Robot Swarm!

The geniuses at Harvard have invented “kilobots” that work together to form different shapes and patterns without human interaction. The programmers call this the first “thousand-robot swarm”.

Instead of one highly complex robot, a “kilo” of robots collaborate, providing a simple platform for the enactment of complex behaviors.

Just as trillions of individual cells can assemble into an intelligent organism the Kilobots demonstrate how complexity can arise from very simple behaviors performed on mass. To computer scientists, they also represent a significant milestone in the development of collective artificial intelligence (AI).

This self-organizing swarm was created in the lab of Radhika Nagpal, the Fred Kavli Professor of Computer Science School of Engineering and Applied Sciences (SEAS)  at Harvard University. The advance is described in the August 15 issue of Science.

“The beauty of biological systems is that they are elegantly simple — and yet, in large numbers, accomplish the seemingly impossible,” says Nagpal. “At some level, you no longer even see the individuals; you just see the collective as an entity to itself.”

“Biological collectives involve enormous numbers of cooperating entities — whether you think of cells or insects or animals — that together accomplish a single task that is a magnitude beyond the scale of any individual,” said lead author Michael Rubenstein, a research associate at Harvard SEAS and the Wyss Institute.

He cited, for example, the behavior of a colony of army ants. By linking together, they can form rafts and bridges to cross difficult terrain. Social amoebas do something similar at a microscopic scale: When food is scarce, they unite to create a fruiting body capable of escaping the local environment. In cuttlefish, color changes at the level of individual cells can help the entire organism blend into its surroundings.

The Kilobots require no micromanagement or intervention once an initial set of instructions has been delivered. Four robots mark the origin of a coordinate system. All the other robots receive a 2-D image to mimic, and then, using very primitive behaviors — following the edge of a group, tracking a distance from the origin, and maintaining a sense of relative location — they take turns moving toward an appropriate position. With co-author Alejandro Cornejo, a postdoctoral fellow at Harvard SEAS and the Wyss Institute, the researchers demonstrated a mathematical proof that the individual behaviors would lead to the right global result.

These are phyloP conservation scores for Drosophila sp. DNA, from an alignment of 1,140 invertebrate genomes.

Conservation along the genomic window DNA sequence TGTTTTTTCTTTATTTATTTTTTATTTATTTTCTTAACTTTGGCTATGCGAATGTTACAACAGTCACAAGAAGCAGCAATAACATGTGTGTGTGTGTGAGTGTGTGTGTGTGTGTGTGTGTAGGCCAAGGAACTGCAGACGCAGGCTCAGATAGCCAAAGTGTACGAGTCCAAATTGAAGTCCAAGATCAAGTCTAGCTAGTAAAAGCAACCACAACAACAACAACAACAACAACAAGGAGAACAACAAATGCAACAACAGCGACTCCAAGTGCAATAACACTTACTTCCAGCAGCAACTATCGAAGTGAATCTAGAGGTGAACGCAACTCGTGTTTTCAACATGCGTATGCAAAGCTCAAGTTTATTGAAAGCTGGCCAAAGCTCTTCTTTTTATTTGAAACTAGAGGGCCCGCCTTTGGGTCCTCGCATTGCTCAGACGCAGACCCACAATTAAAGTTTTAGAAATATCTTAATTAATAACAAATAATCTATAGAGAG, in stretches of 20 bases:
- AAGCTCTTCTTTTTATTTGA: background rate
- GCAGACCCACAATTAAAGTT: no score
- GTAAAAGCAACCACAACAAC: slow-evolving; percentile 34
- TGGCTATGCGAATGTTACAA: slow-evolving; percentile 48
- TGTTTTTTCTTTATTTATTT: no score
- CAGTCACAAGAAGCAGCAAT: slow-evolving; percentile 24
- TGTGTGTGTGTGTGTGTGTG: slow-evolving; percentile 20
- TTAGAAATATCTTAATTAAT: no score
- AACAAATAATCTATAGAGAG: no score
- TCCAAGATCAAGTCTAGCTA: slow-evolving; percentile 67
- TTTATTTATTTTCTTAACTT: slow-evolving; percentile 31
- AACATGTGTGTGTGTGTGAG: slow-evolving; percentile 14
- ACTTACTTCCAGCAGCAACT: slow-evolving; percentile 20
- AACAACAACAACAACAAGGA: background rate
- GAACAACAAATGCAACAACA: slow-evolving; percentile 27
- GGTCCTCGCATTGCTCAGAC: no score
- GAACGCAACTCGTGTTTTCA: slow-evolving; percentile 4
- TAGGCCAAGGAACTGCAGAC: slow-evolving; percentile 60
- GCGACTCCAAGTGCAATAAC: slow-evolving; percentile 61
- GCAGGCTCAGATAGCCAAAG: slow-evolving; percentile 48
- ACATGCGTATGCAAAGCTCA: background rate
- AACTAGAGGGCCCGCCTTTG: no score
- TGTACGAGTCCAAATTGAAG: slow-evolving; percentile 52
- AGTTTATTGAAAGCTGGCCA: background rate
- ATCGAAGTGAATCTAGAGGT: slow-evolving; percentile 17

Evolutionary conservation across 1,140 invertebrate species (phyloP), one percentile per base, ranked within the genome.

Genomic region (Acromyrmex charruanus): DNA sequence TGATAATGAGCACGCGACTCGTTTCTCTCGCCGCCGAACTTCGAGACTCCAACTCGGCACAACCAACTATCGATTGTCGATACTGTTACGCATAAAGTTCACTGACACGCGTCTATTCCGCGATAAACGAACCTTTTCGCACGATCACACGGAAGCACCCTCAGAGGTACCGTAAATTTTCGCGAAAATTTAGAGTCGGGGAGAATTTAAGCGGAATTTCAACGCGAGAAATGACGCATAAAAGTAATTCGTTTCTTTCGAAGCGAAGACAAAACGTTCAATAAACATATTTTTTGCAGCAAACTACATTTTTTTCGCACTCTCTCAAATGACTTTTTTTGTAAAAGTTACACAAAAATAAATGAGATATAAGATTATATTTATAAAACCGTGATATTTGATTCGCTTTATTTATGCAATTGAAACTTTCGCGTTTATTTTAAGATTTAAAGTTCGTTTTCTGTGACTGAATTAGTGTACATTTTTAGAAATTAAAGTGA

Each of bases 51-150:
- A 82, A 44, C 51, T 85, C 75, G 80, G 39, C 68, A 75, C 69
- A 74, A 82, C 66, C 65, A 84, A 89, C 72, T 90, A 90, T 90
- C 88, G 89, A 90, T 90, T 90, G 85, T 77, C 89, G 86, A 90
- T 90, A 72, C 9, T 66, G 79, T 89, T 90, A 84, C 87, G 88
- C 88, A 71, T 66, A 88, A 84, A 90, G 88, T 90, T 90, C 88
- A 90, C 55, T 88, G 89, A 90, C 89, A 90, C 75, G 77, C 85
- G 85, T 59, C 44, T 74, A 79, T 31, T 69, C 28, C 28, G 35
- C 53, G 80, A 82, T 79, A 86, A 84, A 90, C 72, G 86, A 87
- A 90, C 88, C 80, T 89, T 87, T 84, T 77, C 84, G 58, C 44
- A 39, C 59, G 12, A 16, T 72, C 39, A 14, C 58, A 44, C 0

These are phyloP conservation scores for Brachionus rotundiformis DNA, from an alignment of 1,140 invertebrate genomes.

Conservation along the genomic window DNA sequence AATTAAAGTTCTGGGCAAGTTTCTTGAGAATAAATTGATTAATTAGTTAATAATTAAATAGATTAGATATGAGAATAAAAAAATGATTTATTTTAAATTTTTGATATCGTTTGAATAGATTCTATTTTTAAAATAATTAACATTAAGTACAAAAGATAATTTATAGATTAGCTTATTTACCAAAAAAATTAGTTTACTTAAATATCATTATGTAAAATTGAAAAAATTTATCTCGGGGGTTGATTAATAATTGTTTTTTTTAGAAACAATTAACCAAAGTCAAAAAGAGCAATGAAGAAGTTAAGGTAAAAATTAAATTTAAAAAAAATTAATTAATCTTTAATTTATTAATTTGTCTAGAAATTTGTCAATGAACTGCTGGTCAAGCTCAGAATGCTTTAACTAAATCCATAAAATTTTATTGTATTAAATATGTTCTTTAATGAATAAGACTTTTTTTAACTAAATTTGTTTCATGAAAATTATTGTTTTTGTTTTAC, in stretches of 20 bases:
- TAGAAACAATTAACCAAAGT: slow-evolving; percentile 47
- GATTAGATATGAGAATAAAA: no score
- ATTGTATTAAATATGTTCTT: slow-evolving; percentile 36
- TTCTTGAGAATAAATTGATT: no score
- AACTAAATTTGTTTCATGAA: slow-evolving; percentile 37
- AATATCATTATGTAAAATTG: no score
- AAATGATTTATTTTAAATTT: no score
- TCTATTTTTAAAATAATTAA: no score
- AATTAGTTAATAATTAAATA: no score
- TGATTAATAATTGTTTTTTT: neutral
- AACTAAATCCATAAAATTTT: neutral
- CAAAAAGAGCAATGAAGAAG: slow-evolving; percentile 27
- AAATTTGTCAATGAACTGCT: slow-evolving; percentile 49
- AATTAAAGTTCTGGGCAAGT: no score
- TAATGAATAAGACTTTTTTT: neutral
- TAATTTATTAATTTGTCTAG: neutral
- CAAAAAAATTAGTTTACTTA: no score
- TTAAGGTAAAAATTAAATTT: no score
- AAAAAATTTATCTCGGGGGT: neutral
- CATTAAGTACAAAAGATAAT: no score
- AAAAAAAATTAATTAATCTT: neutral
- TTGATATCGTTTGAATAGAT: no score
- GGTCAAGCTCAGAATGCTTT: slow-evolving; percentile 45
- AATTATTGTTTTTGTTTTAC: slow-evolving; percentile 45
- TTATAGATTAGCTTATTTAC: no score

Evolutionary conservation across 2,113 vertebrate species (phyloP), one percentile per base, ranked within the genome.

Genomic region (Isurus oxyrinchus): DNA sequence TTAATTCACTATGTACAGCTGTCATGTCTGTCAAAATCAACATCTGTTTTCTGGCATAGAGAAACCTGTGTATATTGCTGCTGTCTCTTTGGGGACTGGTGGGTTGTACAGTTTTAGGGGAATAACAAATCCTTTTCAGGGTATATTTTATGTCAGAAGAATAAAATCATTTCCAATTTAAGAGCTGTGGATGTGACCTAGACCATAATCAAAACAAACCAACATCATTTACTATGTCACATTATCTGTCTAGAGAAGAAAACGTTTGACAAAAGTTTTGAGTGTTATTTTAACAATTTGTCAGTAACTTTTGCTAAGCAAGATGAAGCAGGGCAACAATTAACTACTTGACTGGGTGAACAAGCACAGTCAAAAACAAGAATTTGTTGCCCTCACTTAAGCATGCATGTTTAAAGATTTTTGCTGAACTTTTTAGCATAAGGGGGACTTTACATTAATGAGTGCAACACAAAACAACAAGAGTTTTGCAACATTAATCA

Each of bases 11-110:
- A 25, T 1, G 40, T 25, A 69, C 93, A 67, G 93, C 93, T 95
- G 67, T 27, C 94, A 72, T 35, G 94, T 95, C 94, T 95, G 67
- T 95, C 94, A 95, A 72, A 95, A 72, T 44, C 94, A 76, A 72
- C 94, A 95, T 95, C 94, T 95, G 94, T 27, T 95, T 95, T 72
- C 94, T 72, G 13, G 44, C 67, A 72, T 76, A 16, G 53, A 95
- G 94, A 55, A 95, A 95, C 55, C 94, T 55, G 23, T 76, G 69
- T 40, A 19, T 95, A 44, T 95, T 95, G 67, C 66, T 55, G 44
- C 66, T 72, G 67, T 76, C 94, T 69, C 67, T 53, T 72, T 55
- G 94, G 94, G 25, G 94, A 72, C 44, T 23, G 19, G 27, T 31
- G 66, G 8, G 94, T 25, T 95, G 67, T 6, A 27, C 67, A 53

Mini Robotics
Mini Robotics

The Kilobots also correct their own mistakes. If a traffic jam forms or a robot moves off-course — errors that become much more common in a large group — nearby robots sense the problem and cooperate to fix it.

To keep the cost of the Kilobot down, each robot moves using two vibrating motors that allow it to slide across a surface on its rigid legs. An infrared transmitter and receiver allow it to communicate with a few of its neighbors and measure their proximity. But the robots are myopic and have no access to a bird’s-eye view. These design decisions come with tradeoffs, Rubenstein explained.

“These robots are much simpler than many conventional robots, and as a result, their abilities are more variable and less reliable,” he said. “For example, the Kilobots have trouble moving in a straight line, and the accuracy of distance sensing can vary from robot to robot.”

For now, the Kilobots provide an essential test bed for AI algorithms.

“We can simulate the behavior of large swarms of robots, but a simulation can only go so far,” said Nagpal. “The real-world dynamics — the physical interactions and variability — make a difference, and having the Kilobots to test the algorithm on real robots has helped us better understand how to recognize and prevent the failures that occur at these large scales.”

The Kilobot robot design and software, originally created in Nagpal’s group at Harvard, are available open-source for non-commercial use. The Kilobots have also been licensed by Harvard’s Office of Technology Development to K-Team, a manufacturer of small mobile robots.

There has already been cries from the public that this is the beginning of the end and that very soon terminators will killing us off but honestly the level of AI required to out smart humans (most of us anyway)  is way off and this should been seen as a great leap forward in robotics. Just think of the applications!

Stay Curious – C.Costigan


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